1. Reject seed lots from fields or storage that had been infested with PTM or PTW, or tubers that are infested.
2. Avoid letting tubers be exposed outside of hill or be shallow, less than two inches covered by soil. Keep potato plants well hilled with tubers adequately covered, deeper planting depth and broader hills.
3. Avoid late-season washed out areas as this will expose tubers above ground and PTMs can lay their eggs on the exposed tubers.
4. Avoid deep soil cracks (2 inches and greater) using cultural practices such as irrigation. This will inhibit female PTM from laying eggs on the tubers and wandering PTW from getting through soil to the tubers.
5. Irrigate slightly after vine desiccation to avoid soil cracking and harvest tubers as soon as skin sets.
6. Do not leave potato tubers in containers in the field overnight; likewise do not dig and leave tubers atop of ground to be picked up the next day and stored. At night the female PTM is most active laying eggs.
7. Do not use vines as a cover for tubers as the PTW will move from them to tubers as the vines wilt.
8. Bury or feed to cattle cull piles or in some way destroy them.
9. Eliminate volunteer potato plants.
Insecticides used against leafhoppers and aphids are adequate against PTM during the early part of the season but best applications are toward the end of the season when vines are dying and tubers are maturing.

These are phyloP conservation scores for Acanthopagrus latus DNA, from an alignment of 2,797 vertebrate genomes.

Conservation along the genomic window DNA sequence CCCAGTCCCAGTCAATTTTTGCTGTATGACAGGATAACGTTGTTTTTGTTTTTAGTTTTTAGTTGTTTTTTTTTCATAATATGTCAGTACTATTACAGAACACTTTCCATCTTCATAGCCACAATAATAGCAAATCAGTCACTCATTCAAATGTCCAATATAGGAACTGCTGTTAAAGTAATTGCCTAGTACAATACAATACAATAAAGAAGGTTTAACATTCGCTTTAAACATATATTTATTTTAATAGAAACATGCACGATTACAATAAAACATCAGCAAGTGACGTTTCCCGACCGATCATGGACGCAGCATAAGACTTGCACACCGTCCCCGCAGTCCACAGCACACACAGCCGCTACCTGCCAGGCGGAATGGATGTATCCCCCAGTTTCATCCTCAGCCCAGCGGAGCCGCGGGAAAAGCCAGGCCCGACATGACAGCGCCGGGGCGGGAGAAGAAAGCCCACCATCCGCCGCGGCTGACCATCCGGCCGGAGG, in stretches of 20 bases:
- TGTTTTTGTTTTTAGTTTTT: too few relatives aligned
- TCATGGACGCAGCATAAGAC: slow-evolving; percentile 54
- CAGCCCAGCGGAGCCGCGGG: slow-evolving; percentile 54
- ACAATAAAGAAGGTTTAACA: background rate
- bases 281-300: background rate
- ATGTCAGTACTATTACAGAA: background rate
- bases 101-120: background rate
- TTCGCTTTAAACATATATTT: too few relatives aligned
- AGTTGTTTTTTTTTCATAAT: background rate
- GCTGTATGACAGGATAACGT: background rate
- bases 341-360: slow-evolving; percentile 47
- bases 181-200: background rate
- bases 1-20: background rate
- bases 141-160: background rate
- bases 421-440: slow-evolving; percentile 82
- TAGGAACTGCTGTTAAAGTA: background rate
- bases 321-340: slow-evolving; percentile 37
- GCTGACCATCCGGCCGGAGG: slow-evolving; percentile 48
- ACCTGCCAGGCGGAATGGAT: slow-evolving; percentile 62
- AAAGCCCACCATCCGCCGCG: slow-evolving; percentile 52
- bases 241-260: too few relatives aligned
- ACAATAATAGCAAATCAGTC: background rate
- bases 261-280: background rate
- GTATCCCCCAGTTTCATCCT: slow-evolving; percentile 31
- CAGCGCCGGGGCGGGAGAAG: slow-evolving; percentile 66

1. Current products active against PTM (adult) and PTW (larvae) even when PTWs are in leaf tissue are Furadan, Lannate, Monitor, and Penncap M. (source: Alan Schreiber, Eltopia, WA)
2. Current products active against PTM and PTW but not when PTWs are in leaf tissue are Asana, Baythroid, Guthion, Imidan, and Leverage. (source: Alan Schreiber, Eltopia, WA)
3. For home gardens, apply Sevin to foliage for general insect control. Treat 10 to three days before harvesting. Bt may also be used if applied at the right timing to kill PTW but note has no effect on PTM.
There are no products registered for storage control of PTM/PTW.
The only natural predators identified are two wasp species that attack PTW.
PTM/PTW damage is year long as the PTM will continue to breed in storage and lay eggs which will hatch into PTW. The length of the life cycle will depend on the storage temperature.
1. Sanitize storage facility (walls, floors, ceiling).
2. Treat facility with malathione, if PTM or PTW was detected the previous year.
3. Keep storage temperatures below 52 deg F.
4. Screen storage area from the outside to keep out PTMs.
5. If potato sacks, crates or other containers are used, they should be new or thoroughly sanitized.
Varieties that are thought as resistant are those that set tubers deeper in the ground. But, if there are deep cracks through which the PTM or PTW can travel to tubers, the tubers will infested; likewise, they will infest tubers on the ground. Therefore, there is no real resistance.
- Insects and Related Pests. 2006 In Integrated Pest Management for Potatoes in the Western United States, 2nd Edition, Ed. L.L. Strand, Publ. Univ Calif Agric and Nat Resources, Pub. 3316.
- Foot, M. 1998. Potato Tuber Moth Life Cycle. HortFact (on-line), The Horticulture and Food Research Inst of New Zealand.
- Sorensen, K.A. 1994. Potato Tuberworm. Vegetable Insect Pest Management: Insect Note, North Carolina State Univ. (on-line publication)
- Spring, A. and E. Day. 2006. Potato Tuberworm. Insect Identification Lab. Virginia Tech. (on-line publication)